Greenwashing hurts sustainability

Principles of sustainable communication

Is fashion sustainability in fashion? Even more. It is the new categorical imperative: one cannot miss being green.


Good news. Yes, if it weren't for the fact that too many companies (also) in the fashion industry still prefer the shortcuts of assertive and winking communication to documented information. Wrong behaviour, often intentionally, because 'the important thing is to follow the trend', but sometimes in good faith. The result, however, is the same: in the long run, consumers are pushed to no longer trust, to put everyone on the same level, and the efforts of many who (really) work to reduce the environmental impact are nullified. Not to mention the loss of reputation: when a company is caught giving itself credit that it does not have, its image is tarnished, if not worse.


This phenomenon - attributing characteristics of sustainability not endorsed by facts, is called greenwashing and metaphorically means giving oneself a touch of green. More precisely, these are communications referring to a product, a manufacturing process or to the company as a whole based on the use of words, slogans, labels, images and videos that recall environmental characteristics not supported by facts and aimed at drawing deceiving consumers.


So let's see what we must and must not do to avoid it.

Do not use generic words such as: sustainable, green, ecological, friend of the environment, protector of nature ... they mean nothing. Instead, it is crucial to describe the specific environmental performances and support them with data and numerical values (for example, organic material, with a percentage deriving from recycling, recyclable).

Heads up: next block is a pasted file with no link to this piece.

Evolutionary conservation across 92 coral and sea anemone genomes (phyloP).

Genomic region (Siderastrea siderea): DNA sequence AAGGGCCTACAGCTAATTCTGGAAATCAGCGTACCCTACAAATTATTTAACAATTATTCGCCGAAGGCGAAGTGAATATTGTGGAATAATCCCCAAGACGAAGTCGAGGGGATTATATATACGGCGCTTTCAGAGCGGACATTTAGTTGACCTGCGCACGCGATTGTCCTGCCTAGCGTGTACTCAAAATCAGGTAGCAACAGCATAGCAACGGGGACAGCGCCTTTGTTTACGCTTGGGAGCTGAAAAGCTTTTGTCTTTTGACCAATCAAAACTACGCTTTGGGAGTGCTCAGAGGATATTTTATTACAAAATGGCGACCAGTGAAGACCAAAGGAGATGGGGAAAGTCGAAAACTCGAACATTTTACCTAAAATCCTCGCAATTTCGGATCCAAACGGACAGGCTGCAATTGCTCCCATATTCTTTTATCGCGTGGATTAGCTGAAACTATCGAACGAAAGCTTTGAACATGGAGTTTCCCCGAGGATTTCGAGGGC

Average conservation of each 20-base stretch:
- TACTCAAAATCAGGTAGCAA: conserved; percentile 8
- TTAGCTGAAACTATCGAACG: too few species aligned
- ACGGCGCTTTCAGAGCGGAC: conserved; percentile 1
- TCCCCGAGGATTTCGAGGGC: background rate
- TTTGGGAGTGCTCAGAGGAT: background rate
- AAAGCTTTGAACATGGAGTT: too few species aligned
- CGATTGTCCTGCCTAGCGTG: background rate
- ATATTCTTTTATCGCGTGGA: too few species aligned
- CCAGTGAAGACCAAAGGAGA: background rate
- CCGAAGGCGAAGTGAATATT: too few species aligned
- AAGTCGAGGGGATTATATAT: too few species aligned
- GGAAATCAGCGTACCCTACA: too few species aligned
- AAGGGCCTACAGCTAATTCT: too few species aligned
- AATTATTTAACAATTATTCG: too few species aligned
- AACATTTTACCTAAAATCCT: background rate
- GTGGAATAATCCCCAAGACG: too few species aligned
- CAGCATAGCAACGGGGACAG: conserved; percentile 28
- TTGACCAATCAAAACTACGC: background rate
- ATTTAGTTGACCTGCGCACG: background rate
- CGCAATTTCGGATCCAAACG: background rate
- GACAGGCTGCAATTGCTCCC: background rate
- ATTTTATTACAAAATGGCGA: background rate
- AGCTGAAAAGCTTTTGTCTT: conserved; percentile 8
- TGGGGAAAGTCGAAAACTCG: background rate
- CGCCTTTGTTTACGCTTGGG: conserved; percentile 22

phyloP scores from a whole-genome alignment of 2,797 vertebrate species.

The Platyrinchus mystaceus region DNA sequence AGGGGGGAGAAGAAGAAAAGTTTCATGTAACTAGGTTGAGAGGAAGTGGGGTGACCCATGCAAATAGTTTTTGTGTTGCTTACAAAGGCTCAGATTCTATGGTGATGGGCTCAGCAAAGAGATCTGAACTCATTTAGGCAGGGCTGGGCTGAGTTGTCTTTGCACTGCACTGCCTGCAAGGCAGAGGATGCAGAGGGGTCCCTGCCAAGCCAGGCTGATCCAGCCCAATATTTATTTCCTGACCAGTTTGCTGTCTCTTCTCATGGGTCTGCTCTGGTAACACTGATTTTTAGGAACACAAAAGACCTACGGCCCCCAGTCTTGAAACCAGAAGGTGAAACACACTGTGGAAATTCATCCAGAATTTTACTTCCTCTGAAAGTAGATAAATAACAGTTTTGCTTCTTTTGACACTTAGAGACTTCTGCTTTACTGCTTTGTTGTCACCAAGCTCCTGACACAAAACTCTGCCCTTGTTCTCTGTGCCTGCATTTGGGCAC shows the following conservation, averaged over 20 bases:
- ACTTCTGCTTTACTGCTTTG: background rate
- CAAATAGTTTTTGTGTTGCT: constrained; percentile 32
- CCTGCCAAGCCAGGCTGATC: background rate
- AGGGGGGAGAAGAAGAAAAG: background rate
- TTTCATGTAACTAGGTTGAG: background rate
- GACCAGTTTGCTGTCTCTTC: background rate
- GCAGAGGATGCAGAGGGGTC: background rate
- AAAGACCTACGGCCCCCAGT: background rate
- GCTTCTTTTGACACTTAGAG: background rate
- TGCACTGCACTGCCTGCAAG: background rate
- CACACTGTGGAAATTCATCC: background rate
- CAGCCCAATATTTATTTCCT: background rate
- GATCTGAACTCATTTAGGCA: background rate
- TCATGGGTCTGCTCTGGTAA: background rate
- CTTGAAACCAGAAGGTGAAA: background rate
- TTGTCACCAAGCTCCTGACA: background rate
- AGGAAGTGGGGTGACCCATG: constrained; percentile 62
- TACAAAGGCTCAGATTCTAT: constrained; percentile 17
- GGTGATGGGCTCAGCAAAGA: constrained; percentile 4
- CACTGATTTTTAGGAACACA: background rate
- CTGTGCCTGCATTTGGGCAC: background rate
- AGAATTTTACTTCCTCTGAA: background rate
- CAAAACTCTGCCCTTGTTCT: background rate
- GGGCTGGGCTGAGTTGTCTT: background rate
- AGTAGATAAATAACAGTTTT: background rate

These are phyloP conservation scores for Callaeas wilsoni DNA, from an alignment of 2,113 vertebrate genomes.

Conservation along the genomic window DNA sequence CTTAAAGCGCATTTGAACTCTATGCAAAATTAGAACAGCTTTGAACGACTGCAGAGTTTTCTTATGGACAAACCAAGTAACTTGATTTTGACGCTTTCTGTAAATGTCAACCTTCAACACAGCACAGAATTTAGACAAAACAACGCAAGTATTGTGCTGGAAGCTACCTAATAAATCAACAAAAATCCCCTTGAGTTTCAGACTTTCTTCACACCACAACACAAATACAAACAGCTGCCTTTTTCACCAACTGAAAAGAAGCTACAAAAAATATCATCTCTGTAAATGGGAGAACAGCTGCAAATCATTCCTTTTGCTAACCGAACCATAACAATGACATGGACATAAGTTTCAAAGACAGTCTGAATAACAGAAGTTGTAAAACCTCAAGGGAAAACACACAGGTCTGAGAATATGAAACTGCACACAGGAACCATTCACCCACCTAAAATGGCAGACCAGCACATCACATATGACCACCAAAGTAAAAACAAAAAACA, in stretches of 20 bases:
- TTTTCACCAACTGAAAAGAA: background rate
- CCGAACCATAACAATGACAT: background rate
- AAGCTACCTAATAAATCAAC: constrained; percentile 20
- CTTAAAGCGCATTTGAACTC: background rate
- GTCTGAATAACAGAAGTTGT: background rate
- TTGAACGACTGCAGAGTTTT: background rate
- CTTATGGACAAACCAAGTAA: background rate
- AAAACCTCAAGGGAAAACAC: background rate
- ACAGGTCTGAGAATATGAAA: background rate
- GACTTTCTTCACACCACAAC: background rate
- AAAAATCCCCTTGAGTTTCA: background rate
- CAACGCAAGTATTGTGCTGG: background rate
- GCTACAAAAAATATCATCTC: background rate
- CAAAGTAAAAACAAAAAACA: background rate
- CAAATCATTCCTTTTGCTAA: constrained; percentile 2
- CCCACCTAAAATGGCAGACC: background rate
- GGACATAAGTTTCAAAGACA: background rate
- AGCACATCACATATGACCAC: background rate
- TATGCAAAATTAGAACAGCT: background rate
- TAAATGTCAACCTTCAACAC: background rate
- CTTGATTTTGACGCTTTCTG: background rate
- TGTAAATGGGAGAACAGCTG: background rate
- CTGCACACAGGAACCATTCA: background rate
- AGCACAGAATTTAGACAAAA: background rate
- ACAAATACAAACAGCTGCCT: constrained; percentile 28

Tell the truth by distinguishing what has been done from good intentions: consumers and stakeholders appreciate intellectual honesty,

Do not attribute to ourselves the merits of others: using a certified product does not mean that we too have obtained that certification but only that we favour materials that have a history controlled by a certification body,

- Do not exaggerate: we would love to, but it is not with the purchase of a pair of jeans that we save the Planet ... it takes much more,

- Did we make a capsule collection or a line with sustainability contents? Excellent, but we do not extend these merits - albeit important - to the entire production.


In short, lowering the environmental impact of a product is a cross-cutting job, and it is not always enough acting on a single feature to obtain a low Carbon Footprint; this is why it is essential to tell things as they are and to give transparent and documented information.


Can certifications help to communicate objectively and improve our reputation as a sustainable business? Indeed, being voluntary initiatives validated by a third party, it is assumed that they are based on verified and verified contents. Let's use them with the same attention that we dedicate to the renewal of the license: even the certifications expire, and having certified a collection does not mean having certified all the production lines.